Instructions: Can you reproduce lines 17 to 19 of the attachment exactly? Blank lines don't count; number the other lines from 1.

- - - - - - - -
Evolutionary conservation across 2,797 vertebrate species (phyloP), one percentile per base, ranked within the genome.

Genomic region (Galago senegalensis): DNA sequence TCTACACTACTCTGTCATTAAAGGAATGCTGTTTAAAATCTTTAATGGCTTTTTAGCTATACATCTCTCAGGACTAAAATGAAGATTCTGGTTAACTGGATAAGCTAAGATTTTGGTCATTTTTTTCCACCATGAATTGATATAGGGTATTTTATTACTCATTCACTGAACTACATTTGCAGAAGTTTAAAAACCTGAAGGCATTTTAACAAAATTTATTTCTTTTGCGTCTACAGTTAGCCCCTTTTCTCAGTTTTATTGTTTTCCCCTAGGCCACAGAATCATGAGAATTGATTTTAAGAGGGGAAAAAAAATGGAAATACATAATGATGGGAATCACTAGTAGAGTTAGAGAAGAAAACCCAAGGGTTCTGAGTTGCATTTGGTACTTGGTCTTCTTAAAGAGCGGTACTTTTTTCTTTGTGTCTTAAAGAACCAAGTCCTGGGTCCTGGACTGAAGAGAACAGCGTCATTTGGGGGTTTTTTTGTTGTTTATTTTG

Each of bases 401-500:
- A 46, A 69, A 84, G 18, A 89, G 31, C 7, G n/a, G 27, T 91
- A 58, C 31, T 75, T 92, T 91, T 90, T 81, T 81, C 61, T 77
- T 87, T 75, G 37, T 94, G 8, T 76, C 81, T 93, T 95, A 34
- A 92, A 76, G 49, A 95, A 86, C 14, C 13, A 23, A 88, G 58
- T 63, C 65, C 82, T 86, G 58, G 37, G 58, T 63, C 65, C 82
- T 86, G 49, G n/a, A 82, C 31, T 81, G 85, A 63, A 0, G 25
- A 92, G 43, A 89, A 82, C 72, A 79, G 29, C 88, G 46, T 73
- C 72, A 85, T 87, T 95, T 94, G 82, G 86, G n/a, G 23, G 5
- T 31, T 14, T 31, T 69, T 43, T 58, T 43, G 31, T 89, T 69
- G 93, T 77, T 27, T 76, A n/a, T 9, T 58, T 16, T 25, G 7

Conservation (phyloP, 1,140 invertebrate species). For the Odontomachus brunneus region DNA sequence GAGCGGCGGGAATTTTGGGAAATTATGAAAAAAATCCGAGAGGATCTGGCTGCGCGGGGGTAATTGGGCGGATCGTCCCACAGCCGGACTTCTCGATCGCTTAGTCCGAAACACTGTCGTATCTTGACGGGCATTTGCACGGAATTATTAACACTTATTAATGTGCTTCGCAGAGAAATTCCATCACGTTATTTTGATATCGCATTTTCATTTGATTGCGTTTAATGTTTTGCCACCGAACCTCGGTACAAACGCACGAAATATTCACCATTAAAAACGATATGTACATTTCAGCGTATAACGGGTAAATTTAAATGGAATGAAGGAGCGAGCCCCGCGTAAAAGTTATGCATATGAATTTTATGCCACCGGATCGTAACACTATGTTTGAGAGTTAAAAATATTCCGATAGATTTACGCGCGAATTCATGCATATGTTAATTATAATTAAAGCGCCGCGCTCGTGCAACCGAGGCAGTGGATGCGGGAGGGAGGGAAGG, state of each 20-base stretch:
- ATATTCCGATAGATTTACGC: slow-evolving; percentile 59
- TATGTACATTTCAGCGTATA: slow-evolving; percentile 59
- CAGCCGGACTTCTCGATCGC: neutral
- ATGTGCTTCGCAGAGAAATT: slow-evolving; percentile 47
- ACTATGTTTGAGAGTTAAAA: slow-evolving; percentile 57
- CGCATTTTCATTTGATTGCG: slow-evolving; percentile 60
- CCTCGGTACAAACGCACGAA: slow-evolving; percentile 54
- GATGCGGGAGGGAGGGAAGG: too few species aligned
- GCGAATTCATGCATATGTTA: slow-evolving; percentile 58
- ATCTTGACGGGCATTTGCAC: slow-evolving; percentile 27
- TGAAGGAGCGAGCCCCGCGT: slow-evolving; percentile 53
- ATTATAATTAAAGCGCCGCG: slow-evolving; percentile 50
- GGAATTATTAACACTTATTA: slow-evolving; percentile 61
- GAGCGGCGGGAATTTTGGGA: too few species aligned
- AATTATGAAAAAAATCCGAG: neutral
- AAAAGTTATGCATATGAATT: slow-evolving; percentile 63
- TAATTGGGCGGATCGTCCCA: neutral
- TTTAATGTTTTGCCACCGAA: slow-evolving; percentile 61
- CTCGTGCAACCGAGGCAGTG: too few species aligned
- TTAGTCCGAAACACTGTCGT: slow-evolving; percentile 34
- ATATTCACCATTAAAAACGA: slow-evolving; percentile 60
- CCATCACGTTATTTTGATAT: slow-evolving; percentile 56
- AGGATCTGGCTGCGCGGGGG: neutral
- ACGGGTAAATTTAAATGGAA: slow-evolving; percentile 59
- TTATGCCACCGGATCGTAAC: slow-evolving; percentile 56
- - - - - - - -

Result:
- CAGCCGGACTTCTCGATCGC: neutral
- ATGTGCTTCGCAGAGAAATT: slow-evolving; percentile 47
- ACTATGTTTGAGAGTTAAAA: slow-evolving; percentile 57